In the affluent Atlanta suburbs of Cobb County, which have been at the heart of Georgia’s changing politics, many voters talked about seeking balance. Some voted for Mr. Biden in the general election, but then voted for Mr. Perdue and Ms. Loeffler, citing concerns about Democrats having too strong of a grip on power.

“It’s critical,” Carol Farrish, a teacher who said she voted for the Republicans, said of her vote. “We need a balance of power so that one party can’t steamroll the other.”

Tyler Applonie, 37, said he voted for Mr. Trump in November but was not terribly discouraged when Mr. Biden won. While he said he supported Mr. Trump’s policies, he was leery of the sense of chaos Mr. Trump had stirred up in the country.

On Tuesday, Mr. Applonie said he voted for the Republican candidates mainly because he was worried about Democrats gaining too much power. He said he also believed the country benefited from the push and pull of negotiations.

“It almost feels radical to be in the center,” said Mr. Applonie, who works in sales for a technology company. “My hope is compromise. The risk is that there could be complete gridlock.”

But gridlock is precisely what Joy Phenix wanted.

“They need a backstop,” Ms. Phenix said of the Democrats, adding that, as a Libertarian, her aim was to try to stand in the way of government overreach. She voted for Mr. Biden and the Republican senators; she said that if Mr. Trump had won, she would have voted for the Democrats.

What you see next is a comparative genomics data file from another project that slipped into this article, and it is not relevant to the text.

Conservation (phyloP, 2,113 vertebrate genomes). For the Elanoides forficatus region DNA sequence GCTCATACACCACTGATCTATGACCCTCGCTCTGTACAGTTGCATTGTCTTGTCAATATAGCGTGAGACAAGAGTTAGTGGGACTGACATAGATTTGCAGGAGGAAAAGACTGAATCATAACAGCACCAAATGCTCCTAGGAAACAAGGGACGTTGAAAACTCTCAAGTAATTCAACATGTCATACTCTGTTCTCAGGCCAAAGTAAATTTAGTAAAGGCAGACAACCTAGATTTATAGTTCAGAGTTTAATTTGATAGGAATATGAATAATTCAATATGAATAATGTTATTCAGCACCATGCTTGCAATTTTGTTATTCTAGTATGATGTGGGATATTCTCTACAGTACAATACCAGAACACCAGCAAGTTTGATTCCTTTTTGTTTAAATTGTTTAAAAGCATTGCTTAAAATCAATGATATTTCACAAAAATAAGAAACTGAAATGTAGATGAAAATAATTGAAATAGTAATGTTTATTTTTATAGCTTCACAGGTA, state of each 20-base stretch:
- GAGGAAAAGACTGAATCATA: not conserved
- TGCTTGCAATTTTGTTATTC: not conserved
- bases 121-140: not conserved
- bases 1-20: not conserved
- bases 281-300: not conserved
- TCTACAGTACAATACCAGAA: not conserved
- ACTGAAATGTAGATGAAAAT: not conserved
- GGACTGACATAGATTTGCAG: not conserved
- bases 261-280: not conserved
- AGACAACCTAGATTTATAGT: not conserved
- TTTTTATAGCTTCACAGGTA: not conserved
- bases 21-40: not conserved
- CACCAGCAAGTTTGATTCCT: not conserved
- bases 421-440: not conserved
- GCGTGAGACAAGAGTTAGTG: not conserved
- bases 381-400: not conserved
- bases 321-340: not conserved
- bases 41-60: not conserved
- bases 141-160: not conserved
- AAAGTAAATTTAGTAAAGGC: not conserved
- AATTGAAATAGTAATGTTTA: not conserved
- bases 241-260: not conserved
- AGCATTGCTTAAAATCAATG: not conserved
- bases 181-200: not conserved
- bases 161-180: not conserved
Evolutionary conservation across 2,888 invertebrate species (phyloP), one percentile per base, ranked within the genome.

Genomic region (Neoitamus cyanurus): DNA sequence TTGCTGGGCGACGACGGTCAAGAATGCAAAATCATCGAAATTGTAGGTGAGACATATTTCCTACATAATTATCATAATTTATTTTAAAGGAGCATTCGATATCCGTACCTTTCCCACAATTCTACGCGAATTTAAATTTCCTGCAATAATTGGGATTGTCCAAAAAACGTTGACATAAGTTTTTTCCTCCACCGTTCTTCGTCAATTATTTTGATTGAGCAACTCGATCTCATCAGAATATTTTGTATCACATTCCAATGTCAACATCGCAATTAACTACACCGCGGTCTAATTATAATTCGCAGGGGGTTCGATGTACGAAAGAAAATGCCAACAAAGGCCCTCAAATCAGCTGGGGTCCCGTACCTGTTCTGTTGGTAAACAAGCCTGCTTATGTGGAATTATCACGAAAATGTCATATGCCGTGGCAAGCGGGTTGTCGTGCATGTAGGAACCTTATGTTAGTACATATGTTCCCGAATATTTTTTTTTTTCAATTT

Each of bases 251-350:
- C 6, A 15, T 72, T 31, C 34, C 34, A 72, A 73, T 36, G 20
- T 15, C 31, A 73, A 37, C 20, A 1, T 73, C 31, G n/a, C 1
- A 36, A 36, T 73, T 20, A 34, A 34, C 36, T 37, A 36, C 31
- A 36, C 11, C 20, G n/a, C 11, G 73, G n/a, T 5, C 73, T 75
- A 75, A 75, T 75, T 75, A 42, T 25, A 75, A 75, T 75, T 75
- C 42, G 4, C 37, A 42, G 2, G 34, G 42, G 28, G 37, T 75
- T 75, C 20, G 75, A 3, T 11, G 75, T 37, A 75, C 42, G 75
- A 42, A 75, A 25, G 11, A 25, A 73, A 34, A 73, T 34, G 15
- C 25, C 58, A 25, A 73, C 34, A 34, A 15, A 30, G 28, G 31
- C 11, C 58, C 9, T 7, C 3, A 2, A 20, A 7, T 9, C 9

A recently formed political action committee called Georgia Balance has spent $2.5 million targeting those who voted for Mr. Biden but feared full Democratic control of Congress.

The group published an online video ad in which a woman in a well-appointed kitchen identifies herself as a Georgian, a mother of three — and a Biden voter. “In the Senate runoff, I’m voting for David and Kelly,” the woman says. “We just need to take a breath. America needs balance. With Joe, Kelly and David, we’ll have it.”

In the west end of Atlanta, Whitney Leonard, 24, said she was not beholden to the Democratic Party, but she believed that Democratic control of the Senate was crucial to undoing the damage she said Mr. Trump had caused.

She cast her very first ballot in the general election. She had been incarcerated and finished probation last year. “You don’t know how much of a privilege it is to vote,” Ms. Leonard said, “until it’s been taken away from you.”

Outside a church in Norcross, in Gwinnett County outside of Atlanta, Rosie Ramirez tried to take a selfie with a “Vote Aquí” banner flapping behind her. The peach sticker on her sweater declared that she had cast her ballot.

She was also worried about health care because she needs a liver transplant. “It’s very, very expensive,” she said. “I need good insurance.”

But standing in the choppy wind on a crisp afternoon, she was enveloped in enthusiasm.

“It’s my country!” Ms. Ramirez said after casting her ballot. “I came here to express my voice!”

Richard Fausset and Sean Keenan contributed reporting from Atlanta, and Astead W. Herndon from Dalton, Ga.